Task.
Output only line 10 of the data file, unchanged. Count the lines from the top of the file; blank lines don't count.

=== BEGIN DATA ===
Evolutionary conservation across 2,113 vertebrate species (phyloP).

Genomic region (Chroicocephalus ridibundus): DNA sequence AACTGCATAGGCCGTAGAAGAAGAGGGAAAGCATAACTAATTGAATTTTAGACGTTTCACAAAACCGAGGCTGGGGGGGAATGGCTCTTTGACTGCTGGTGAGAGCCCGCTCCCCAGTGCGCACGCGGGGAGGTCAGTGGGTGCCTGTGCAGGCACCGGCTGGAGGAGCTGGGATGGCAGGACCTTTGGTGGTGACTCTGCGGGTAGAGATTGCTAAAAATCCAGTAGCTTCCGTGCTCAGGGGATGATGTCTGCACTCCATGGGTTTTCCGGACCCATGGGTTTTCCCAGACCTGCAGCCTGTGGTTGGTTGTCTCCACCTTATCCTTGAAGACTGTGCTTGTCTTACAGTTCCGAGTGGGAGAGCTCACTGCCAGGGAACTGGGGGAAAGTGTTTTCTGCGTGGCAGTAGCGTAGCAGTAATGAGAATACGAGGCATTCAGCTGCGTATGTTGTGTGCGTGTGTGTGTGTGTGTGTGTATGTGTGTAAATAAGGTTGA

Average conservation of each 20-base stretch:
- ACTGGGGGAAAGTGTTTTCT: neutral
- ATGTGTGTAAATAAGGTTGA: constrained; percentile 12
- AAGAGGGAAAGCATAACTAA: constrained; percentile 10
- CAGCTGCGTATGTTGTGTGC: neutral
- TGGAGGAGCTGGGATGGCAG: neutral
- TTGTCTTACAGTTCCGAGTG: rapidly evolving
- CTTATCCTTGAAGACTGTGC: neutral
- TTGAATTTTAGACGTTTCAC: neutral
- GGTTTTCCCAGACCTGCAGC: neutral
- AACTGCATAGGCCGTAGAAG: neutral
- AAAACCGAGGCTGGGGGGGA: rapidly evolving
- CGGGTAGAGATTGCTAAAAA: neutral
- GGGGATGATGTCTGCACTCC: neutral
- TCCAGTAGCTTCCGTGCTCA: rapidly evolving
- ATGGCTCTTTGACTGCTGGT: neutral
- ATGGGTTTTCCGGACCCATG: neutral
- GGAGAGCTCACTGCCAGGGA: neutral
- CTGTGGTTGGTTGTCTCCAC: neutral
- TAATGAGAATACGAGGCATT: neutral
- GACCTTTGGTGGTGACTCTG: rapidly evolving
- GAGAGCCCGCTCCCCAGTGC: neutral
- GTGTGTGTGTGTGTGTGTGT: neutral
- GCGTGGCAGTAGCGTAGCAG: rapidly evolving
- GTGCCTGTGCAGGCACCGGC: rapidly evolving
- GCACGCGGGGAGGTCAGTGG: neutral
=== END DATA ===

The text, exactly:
- CTTATCCTTGAAGACTGTGC: neutral